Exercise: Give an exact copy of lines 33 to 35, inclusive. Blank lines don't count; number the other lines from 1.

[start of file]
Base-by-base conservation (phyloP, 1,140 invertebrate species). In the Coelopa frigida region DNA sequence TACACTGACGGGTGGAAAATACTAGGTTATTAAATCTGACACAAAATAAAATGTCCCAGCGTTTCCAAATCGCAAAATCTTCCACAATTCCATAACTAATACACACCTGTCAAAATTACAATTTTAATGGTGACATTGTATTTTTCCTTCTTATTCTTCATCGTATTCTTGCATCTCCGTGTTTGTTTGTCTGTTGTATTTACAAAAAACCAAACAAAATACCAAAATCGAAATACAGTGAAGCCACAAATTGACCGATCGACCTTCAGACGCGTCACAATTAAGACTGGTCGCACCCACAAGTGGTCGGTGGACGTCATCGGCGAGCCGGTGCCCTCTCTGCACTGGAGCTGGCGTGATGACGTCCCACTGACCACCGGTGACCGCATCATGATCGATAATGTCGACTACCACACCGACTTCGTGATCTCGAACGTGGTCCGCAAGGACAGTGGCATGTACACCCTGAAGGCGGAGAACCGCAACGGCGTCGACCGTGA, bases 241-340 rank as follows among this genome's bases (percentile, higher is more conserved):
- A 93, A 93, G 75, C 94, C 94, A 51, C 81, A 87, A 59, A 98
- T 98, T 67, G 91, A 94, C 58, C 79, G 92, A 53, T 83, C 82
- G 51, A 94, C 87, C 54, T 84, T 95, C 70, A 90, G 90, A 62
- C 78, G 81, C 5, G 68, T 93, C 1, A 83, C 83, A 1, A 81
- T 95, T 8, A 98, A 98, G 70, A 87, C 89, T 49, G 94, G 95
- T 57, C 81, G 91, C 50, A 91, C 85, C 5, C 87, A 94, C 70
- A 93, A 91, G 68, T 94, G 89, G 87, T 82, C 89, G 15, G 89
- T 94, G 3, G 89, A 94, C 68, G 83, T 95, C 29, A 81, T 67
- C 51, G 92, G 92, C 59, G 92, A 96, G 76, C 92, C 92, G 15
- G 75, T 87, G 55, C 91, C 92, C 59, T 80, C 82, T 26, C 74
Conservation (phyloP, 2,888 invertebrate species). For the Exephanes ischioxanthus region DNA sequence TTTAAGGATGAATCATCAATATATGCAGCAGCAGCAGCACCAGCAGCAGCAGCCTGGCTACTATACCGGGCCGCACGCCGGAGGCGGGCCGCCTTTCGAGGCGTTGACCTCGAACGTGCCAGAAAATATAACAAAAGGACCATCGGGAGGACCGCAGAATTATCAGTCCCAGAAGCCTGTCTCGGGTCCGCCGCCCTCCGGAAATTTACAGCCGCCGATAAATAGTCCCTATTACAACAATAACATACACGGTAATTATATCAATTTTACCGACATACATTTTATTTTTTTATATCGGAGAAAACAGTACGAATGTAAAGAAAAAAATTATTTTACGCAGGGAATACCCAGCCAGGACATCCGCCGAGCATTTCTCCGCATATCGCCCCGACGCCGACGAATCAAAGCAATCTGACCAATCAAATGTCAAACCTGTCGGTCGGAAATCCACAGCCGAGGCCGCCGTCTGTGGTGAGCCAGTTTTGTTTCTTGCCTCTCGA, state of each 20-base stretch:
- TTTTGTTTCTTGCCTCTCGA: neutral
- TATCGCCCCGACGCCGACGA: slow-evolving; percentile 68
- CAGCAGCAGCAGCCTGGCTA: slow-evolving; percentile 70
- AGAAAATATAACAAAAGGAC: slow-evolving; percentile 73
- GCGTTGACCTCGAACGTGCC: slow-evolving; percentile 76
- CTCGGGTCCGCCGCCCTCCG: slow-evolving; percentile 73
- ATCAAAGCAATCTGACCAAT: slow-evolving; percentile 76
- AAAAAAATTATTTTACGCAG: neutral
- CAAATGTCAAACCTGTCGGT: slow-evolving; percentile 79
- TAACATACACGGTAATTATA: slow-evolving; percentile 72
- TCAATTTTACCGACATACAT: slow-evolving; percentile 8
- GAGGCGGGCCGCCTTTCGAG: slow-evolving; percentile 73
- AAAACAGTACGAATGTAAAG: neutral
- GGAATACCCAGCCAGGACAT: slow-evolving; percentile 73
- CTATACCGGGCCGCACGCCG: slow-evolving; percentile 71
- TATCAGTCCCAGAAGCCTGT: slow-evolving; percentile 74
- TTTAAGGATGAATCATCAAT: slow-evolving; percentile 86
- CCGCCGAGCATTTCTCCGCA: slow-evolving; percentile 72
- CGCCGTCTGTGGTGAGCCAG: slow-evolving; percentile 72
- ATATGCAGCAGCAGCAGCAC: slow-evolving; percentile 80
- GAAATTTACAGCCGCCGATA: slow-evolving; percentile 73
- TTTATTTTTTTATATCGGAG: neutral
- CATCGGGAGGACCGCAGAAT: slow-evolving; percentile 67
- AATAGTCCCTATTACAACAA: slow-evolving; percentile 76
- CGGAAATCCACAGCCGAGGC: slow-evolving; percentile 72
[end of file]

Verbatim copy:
- GAAATTTACAGCCGCCGATA: slow-evolving; percentile 73
- TTTATTTTTTTATATCGGAG: neutral
- CATCGGGAGGACCGCAGAAT: slow-evolving; percentile 67